If, however, I experience some element of “failure” or “villany” — messing up in some subtle or spectacular way, perpetuating lies, acting from insecurity, reverting to the same sins again and again and again well after I “should” be past them — then these are opportunities to make much of God’s grace. I may well be a wretch, in my natural state, but God’s amazing grace has saved me! And is still saving me, day-by-day!

Glory, Grace… Glory, Grace… Glory, Grace…

Like the cadence of a run beside the river, along the Main Street bicycle paths, around the corner and onto the sidewalk — Left, Right, Left, Right, Left, Right — God’s Glory and Grace carry me through the life I lead here on earth. All of it goes back to His work in my life! He propels me forward, much like walking and running are really just an elaborate system of systematically losing- and regaining one’s balance.

Something about this feels revolutionary to me — that even the “downer” parts of the Gospel can be reclaimed as avenues for celebrating God’s grace, goodness, and sufficiency. Sometimes, I don’t have to mention my guilt, impurity, and inadequacy. Sometimes I do. But either way, there is much cause for celebration! God is so good. The Gospel is such Good News. We just have to keep running in it.

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To Cor, on the Occasion of His 9th Birthday

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Dear Cor,

Happy Birthday, my boy! You’re nine years old. Wow! I find it hard to believe that you’re a 4th-grader, already in your second-to-last year of elementary school. Your growth really stood out to me when we visited the amusement park as a family this summer, and we discovered that you’ve finally grown taller than 48 inches: allowing you to ride on almost all the rides. And you’re nowhere near finished with growing!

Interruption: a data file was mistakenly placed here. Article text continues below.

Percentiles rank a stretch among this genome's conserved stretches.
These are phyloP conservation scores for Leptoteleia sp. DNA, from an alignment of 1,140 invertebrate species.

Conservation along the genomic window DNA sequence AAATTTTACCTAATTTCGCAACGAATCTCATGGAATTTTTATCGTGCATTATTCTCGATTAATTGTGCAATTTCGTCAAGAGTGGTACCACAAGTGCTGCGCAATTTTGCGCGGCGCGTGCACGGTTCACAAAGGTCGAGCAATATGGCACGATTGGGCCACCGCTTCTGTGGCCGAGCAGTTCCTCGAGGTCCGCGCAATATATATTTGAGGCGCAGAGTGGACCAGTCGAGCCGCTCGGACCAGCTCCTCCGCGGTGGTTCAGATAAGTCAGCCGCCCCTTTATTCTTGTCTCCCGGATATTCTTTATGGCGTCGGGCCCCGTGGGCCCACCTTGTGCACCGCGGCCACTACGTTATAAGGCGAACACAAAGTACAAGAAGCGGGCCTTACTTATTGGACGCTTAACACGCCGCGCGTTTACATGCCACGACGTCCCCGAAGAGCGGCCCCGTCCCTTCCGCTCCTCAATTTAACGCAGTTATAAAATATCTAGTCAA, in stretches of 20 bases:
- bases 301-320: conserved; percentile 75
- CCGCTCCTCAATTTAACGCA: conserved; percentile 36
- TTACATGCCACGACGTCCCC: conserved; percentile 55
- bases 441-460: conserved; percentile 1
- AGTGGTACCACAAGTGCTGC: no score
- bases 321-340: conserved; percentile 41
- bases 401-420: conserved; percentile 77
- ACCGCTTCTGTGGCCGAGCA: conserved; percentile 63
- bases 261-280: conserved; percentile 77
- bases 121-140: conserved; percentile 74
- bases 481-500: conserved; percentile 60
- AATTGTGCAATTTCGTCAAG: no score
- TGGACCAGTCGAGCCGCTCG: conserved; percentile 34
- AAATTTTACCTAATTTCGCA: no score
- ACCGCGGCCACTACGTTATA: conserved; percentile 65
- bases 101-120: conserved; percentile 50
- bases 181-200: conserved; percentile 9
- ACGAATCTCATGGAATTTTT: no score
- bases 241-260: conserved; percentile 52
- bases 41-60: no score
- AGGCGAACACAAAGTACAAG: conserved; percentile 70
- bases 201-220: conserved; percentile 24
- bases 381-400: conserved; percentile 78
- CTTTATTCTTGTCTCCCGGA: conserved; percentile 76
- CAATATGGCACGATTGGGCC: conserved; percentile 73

By all objective measures, you’re a big kid now. Certainly a lot bigger than you were on the day you were born back in Amsterdam. Still, I have to say that you are the cutest, cuddliest, treakest Chuka-Bear I know! Seriously: I love your tender heart. You embody Ephesians 4:32 better than most people I know, instinctively following the Bible’s instruction to, “Be kind and compassionate (tender-hearted) to one another, forgiving each other, just as in Christ God forgave you.” It’s not just your youth; it’s a beautiful part of your character. Still, I love the way that you’re still relatively young, cuddly, and tender. Even when you get taller and heavier and stronger than me — which, honestly, may not be all that far from now into the future — you’ll still be my baby boy.

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I love you very, very much, Cor.

Your ninth year of life was a monumental one, wasn’t it? It was a year for winning championships and climbing mountains and developing friendships.

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Do you remember how cold it was on the fields of Edinburg Park last October, when your Kent All-Stars won the league trophy?!? Do you remember how hot it was in the Rustic Cafe, there at the YMCA of the Rockies, when the Cavaliers finished off their amazing run to the championship?!?